The Wingspan

Centennial High School's Daily Online News Source

The Wingspan

The Wingspan

Alumni Feature: Jeff Amoros

Maryland politician Jeff Amoros states; “Being able to write is just such a foundational aspect of the working world, and it doesn’t matter what your field is.” Coincidentally Amoros’ passion for writing that accelerated him to his profession today was the product of his time Centennial’s own school newspaper.

Amoros joined the paper his freshman year of high school as a staff writer. His junior year, he became the sports editor, and his senior year, he was a co-editor in chief alongside his long-time friend Andrew Adams. 

“Everyone sort of had their own niche that they really enjoyed doing,” Amoros explained. This made it easy for him and Adams to run the class. When they were co-editors in chiefs, he and Adams would split up what sections of the paper they would run based on their interests. Amoros covered opinion pages and news editing, while Adams focused more on pop culture, design, and all of the visual elements of the newspaper. At the time, the paper was so popular that they added a completely new paper called The Vanguard which was run by another one of their close friends.

After graduating from Centennial, Amoros went on to study print journalism at the University of Maryland where he also reported for the University’s newspaper The Diamondback. Along with many newspaper outlets, The Diamondback was printed while Amoros was at the school but went digital soon after. This big shift from print to digital newspapers across the globe likely came with the recession in 2009. Just as Amoros was graduating, journalism jobs were being cut left and right. At the time, Amoros was working for a magazine in D.C called Capitol File, and had been offered a job as a deputy editor in August 2009, but a few days after graduation, the magazine laid everyone off and merged with their Philadelphia operation. The following two years Amoros spent working and saving money, and eventually went to law school. “I had always been interested in politics and involved with stuff, but I didn’t sort of choose this route until after journalism had chosen for me.” Amoros mentions how the decline of the journalism field led him to his path in politics.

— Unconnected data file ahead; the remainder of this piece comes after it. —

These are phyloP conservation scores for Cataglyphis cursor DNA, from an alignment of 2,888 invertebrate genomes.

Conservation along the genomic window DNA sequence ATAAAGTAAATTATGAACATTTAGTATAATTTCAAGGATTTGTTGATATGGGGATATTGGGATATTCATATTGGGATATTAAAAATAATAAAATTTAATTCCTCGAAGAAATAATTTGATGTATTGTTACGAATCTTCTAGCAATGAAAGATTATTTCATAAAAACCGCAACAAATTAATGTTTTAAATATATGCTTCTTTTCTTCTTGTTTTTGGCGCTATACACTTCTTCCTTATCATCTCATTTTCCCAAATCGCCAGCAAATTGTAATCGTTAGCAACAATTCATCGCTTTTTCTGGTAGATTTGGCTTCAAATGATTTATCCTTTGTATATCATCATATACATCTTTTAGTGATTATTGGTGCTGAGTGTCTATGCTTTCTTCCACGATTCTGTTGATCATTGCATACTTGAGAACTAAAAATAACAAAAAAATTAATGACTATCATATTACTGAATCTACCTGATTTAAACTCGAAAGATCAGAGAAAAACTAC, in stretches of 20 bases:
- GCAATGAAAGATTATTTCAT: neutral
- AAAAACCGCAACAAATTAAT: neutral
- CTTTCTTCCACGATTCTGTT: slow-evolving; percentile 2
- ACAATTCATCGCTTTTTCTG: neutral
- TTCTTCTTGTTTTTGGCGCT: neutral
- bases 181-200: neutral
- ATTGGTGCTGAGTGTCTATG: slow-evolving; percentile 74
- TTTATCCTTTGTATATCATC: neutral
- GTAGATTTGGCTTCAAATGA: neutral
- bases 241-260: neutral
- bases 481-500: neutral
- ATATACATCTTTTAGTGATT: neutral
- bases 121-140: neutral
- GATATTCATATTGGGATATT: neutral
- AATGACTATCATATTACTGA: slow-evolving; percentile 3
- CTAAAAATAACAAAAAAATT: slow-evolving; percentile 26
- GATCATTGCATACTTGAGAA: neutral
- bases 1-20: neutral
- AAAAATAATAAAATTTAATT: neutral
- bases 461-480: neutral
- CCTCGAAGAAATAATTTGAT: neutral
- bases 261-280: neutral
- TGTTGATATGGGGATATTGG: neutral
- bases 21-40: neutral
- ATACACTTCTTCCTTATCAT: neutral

Amoros is now the chief of staff for the Anne Arundel County executive, and while he is no longer working in journalism, he emphasizes the importance his knowledge of the field has had in his career in politics. Amoros mentioned how in his profession, he is constantly surrounded by people with political science and history backgrounds, where they essentially get trained to write too much. “Your instinct is to use a one dollar word when a ten cent word would work, and journalism is the opposite of that. It’s writing so that anyone can pick something up and immediately understand the flow of information,” Amoros continued. He acknowledged the importance of journalism, even through the lens of a person working in politics, where not everyone gets along with journalists. “American society is predicated on strong freedom of the press and independent press that are able to call attention to issues raised by those in power.”

Much like The Diamondback, whose publication has moved to online, most papers we read today are predominantly online. Amoros enjoys the convenience and opportunities the online publications provide, but considers the fact that journalism has changed completely since his time on The Wingspan. “We’re not in a time machine world, we’re not going to take things back 50 years for people to read a newspaper again in print,” Amoros said. In an era where everything you consume is online, Amoros couldn’t deny that he misses the process of putting together a printed newspaper. “There is something to be said about holding your work in your hand after it has been printed.”

Amoros cannot thank The Wingspan enough for his love of work in a pressroom, and the impact his experiences on the newspaper had on his future. “I can’t emphasize enough how beneficial learning how to write from a journalistic perspective is compared to everything else when you go to college … actually really the working world.”

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About the Contributor
Abby Rothrock, Photo Editor